Hambaagu or hambaagaa: Japanese hamburgers
As promised, here is my recipe for making Japanese style hamburgers or hamburger steaks, one of the quintessential yohshoku or Japanese Western-style dishes. They are called hanbaagu (though they are sometimes called hambaagaa, but that variation usually refers to the kind that comes sandwiched inside a bun) in Japan, and are very popular for lunch or dinner, and are eaten as a side dish to rice (okazu) in Japanese homes. In fancier restaurants that specialize in yohshoku, they might be eaten with a knife and fork, but at home they’re eaten with chopsticks. Whenever Japanese food magazines have a poll about popular okazu, hamburgers are always in the top three, especially amongst kids.
They don’t have much in common with the American style of hamburger, except for the fact that they both start off with ground meat. A Japanese hamburger has more in common with meatloaf, and a rather similar texture. They are similar to the old TV dinner standby, Salisbury steak, but I think a lot better.
Recipe: Japanese style hamburger (Hambaagu or hambaagaa)
This makes 4 small hamburgers, serving 2 to 4 people depending on what else you are serving.
- 200g/ about 7 oz. ground beef (from a cut that has a fair amount of fat in it - very lean beef will not work because it will be too dry.)
- 100g / about 3 1/2 oz. ground pork
- 1/2 medium onion
- 3/4 tsp. salt
- About 1/2 tsp. ground black pepper
- About 1/4 tsp. ground nutmeg
- 1 cup soft white breadcrumbs (Make the breadcrumbs from regular white bread slices with the crusts off. The crumb of a baguette is really good for this.)
- 2-3 Tbs. milk
- 1 egg
- Oil for cooking
For the sauce:
- 1/2 cup dry red wine
- 1/3 cup ketchup
- 1/3 cup Japanese tonkatsu sauce such as Bulldog brand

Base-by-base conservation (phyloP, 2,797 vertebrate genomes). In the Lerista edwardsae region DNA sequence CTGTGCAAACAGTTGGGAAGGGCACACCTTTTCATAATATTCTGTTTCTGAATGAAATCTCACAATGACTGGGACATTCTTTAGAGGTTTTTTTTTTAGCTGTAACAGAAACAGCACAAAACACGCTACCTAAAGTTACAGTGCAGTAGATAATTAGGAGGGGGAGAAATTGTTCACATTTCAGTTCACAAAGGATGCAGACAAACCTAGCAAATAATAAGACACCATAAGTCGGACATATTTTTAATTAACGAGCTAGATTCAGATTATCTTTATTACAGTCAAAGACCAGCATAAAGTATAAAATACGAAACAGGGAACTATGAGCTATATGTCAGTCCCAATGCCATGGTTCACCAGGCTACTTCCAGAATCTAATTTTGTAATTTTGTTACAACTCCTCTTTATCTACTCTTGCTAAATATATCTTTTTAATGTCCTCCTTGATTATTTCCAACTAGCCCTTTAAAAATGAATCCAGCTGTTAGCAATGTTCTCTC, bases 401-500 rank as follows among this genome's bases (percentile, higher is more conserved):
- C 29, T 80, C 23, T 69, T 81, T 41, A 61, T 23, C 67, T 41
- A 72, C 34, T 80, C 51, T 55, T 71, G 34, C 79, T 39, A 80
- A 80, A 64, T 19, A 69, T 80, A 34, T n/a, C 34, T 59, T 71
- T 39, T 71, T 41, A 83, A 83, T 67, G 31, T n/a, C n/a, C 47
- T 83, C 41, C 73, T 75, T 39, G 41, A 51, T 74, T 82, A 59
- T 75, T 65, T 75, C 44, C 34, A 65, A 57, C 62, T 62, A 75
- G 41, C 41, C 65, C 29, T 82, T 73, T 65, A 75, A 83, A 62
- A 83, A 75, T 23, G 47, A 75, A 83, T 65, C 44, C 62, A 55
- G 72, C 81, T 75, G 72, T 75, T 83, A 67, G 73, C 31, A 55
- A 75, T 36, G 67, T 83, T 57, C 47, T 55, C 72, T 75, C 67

Chop the onion very finely. Sauté the onion in a little oil until translucent. Let cool.
Moisten the breadcrumbs with the milk. Combine the meat, cooled onions, moistened milk, egg, salt, ground pepper and nutmeg. Your hands are the best tools for this. Combine well until everything is amalgamated.
Divide into 4 portions. Form into patties, slapping each with your palms until the surface is smooth. Indent the middle with your thumb - this makes sure the middle gets cooked evenly. It should look like this:
Notice that the texture is not crumbly.
From the side:
Heat up a large frying pan with some oil over high heat. Place the hamburgers well apart in the hot pan, and fry until browned. Turn over and turn the heat down to low. Put a tight fitting lid on the pan and steam-cook the hamburgers for about 10 minutes until the middle bounces back if you press down on it. Take out and keep warm.
Pour out any excess oil from the pan and turn the heat up to high again. Add the red wine and deglaze the pan with it (scrape off the brown bits and blend). Add the ketchup and the Bulldog sauce and blend. Pour over the hamburgers.
They are best served piping hot, but they are also very popular for bento boxes.
What to serve with hambaagu
As I’ve noted above, hamburgers in Japan are eaten with plain white rice. So it’s fine to serve them just so on their own plate, maybe with a garnish. A popular side to them is glazed carrots (boiled carrots which are glazed with butter and a little bit of sugar). Another popular side is kofukiimo, boiled pototoes that are dried out in a hot pan, and tossed with a little butter, salt and pepper and chopped parsley.
You could also serve some plain boiled broccoli and so on with them too. As part of a typical Japanese meal, you’d serve some soup, salad and/or pickle, and perhaps one more side dish besides the hamburgers. (See Anatomy of a Japanese meal.)
The sauce I’ve used here is very easy to make and fits perfectly with the hamburgers. Other sauces that are often used include demiglace (most often seen at yohshoku restaurants, though home cooks can buy canned demiglace), teriyaki-style sauce, or just a little soy sauce and grated daikon radish.
Somewhat lower fat variation suitable for bento
See the tofu-meat mix variation for hambaagu that are not as juicy, but still good, and which arguably hold up better taste-wise when cooled (as in bento boxes). But really, once in a while you just have to have a real juicy hambaagu.